Tuesday, March 4, 2014

Running With Enthusiasm Versus Building It

I know that this will qualify as the "duh" statement of the year, but writing a book is a lot of hard work.  If you're not into the project, it'll drag on and on, and you won't turn out a very good product.  That will lead to people writing you off as a hack, never buying your books again, your kids not going to college, and, eventually, to you living under a bridge while hoping someone tosses a few scraps of bread to you.

(Okay, that last bit is harsh and phony, but it felt good to say)

When it comes to enthusiasm, the real question is just how enthusiastic you need to be at the start of a project, or whether you can build enthusiasm over time.  I have two big ideas in my head - the first is the book I'm currently working on; the second is the prequel story to a novel I finished last year.  The latter is something I've been spinning over and over in my head since before I started writing Homecoming.  We writers have fantasies(these fantasies form the foundation of our works), and they sometimes consume us.  The fantasy I've been spinning over ni my head is about the character the plot in that novel revolves around, a man who took humanity and brought them back from the brink.  I've walked through his struggles with losing his family and how he pushed people into fighting back before eventually escaping Earth in order to survive.  It's a novel I'm definitely going to write, and, in fact, can't wait to get to.  This plot has been in my mind for several months, so I've seriously considered pausing in my current project to get this other one done.

With Onyx, on the other hand, I've always been enthusiastic about the general story, but I never had specifics.  It felt draggy for a while.  Then, like a shot out of the blue, I find myself into it.  My enthusiasm for this novel built as I wrote more of the story.  I even wish I could write a little faster so I can find out what happens(a little known secret of writers - we're sometimes just as surprised as the audience as to what happens).  This didn't occur all at once, but rather manifested as I got deeper into the story and got into a groove in writing it.  Since it has horror elements, and I haven't done anything close to that in a while, I've had to relearn what makes a story suspenseful from a horror standpoint.  I rediscovered that in the fourth chapter, and now I'm dying to get back into it and see where it takes me.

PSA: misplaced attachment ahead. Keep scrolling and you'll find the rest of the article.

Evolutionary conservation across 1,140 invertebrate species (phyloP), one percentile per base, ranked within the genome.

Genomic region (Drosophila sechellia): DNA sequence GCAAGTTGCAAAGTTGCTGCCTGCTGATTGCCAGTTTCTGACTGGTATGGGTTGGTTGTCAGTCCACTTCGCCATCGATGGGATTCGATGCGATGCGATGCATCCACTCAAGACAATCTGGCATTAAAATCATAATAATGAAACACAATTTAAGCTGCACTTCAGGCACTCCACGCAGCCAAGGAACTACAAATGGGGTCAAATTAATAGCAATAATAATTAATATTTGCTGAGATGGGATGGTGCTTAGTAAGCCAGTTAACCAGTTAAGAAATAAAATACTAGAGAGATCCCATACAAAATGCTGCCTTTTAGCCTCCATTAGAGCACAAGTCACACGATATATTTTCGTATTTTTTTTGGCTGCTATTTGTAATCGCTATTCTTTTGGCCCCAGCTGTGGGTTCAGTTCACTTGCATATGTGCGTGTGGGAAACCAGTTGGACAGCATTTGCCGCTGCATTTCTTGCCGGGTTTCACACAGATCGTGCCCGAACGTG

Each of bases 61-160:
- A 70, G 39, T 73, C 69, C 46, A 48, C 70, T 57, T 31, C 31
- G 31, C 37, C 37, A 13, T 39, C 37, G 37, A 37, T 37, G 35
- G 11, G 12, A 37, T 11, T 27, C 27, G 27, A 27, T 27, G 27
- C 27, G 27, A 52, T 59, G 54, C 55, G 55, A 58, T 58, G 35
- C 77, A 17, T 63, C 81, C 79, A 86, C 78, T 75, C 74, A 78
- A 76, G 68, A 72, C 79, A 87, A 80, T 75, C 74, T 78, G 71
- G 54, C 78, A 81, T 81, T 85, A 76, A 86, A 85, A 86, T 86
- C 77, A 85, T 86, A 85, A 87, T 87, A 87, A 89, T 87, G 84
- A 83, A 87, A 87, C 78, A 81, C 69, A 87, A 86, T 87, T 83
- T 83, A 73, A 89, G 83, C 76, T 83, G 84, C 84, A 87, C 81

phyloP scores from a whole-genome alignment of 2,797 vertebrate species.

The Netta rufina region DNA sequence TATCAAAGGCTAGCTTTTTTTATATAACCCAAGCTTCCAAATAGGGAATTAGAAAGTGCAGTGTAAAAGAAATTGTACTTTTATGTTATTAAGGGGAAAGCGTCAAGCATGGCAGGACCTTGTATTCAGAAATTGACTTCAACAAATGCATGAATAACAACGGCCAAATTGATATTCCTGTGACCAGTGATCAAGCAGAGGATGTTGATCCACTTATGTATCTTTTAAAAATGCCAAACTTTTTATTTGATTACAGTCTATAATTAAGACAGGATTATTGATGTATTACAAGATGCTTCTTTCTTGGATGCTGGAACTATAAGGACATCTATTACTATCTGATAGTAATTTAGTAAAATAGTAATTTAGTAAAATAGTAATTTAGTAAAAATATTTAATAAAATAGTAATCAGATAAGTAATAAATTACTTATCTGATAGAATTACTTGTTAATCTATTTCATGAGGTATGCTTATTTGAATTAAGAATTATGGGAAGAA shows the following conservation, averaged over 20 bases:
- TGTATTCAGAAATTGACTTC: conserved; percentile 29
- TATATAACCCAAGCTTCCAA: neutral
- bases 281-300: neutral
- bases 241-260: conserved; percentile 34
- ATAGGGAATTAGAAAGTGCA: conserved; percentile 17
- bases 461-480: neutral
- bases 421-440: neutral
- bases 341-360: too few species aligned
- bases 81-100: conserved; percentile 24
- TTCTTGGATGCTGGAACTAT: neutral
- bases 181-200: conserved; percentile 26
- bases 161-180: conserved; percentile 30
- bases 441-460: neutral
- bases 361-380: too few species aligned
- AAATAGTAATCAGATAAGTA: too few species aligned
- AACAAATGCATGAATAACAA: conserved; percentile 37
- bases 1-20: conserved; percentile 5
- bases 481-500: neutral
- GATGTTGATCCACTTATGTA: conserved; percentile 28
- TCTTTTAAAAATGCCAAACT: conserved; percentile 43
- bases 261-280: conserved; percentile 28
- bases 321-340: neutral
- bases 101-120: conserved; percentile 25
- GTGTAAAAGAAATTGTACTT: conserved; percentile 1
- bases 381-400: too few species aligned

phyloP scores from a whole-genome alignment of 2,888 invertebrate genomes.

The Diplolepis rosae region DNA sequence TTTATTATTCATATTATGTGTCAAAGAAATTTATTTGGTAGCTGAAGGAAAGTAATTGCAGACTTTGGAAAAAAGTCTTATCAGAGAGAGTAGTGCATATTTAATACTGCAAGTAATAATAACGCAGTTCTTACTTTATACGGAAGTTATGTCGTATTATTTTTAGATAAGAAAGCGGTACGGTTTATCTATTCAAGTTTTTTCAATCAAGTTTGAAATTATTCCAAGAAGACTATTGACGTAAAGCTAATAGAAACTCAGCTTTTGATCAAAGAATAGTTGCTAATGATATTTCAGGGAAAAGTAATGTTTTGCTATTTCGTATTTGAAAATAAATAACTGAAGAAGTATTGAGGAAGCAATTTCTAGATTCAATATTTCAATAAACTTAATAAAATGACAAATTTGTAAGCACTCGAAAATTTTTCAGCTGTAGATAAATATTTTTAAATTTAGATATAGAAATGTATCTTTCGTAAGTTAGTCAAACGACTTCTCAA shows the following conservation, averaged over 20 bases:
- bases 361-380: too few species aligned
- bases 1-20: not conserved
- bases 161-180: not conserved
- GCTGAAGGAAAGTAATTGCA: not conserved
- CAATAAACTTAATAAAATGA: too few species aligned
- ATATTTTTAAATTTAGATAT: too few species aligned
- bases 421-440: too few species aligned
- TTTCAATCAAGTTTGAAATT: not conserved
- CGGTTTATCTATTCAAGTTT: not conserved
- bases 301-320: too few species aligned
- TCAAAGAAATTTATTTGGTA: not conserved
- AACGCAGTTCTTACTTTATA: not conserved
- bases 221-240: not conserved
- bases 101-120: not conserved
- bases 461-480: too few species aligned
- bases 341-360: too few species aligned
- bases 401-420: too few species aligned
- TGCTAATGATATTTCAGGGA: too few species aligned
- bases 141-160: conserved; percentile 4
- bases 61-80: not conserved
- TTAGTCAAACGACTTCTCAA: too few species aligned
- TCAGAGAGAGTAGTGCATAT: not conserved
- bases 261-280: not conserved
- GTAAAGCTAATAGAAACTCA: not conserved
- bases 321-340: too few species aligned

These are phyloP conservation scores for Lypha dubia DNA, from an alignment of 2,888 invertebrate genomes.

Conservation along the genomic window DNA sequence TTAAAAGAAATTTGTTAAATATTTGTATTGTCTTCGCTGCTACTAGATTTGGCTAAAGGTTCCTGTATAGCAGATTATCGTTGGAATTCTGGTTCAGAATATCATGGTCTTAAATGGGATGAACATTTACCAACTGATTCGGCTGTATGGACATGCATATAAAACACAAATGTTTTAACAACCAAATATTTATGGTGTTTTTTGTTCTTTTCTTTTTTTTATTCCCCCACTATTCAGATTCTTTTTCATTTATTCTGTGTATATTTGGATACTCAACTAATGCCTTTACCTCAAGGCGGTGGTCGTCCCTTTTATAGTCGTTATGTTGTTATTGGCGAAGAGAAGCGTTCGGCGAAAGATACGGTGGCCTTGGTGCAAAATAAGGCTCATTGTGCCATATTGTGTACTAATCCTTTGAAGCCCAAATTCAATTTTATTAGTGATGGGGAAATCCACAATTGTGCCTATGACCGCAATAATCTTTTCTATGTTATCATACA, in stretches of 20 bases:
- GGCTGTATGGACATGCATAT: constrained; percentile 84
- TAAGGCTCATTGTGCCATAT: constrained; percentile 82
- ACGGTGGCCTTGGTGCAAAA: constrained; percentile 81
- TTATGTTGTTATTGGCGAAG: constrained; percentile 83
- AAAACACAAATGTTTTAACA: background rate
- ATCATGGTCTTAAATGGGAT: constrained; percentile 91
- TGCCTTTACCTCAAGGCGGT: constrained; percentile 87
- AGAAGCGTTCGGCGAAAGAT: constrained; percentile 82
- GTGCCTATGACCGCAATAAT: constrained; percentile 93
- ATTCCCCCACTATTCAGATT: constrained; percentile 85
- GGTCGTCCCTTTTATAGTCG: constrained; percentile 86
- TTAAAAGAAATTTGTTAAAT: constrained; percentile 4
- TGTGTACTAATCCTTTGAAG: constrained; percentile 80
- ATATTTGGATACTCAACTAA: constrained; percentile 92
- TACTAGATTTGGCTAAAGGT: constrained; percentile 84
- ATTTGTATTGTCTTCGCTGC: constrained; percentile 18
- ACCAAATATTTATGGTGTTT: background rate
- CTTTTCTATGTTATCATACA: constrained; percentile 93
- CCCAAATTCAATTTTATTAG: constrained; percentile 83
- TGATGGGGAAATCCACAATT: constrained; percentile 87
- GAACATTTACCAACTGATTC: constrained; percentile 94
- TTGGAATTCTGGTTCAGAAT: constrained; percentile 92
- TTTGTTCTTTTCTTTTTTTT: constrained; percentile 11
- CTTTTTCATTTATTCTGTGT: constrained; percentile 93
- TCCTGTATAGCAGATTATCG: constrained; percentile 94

So, as a writer, do you always go with the project you're most enthusiastic about, or do you take the enthusiasm you have for an idea and try to build it up as you go?  The momentum created by Onyx has answered that question for the moment, but what happens next time?  It's something I'm going to have to give considerable thought to as I move forward, and I'll bet I'm not the only writer this affects.

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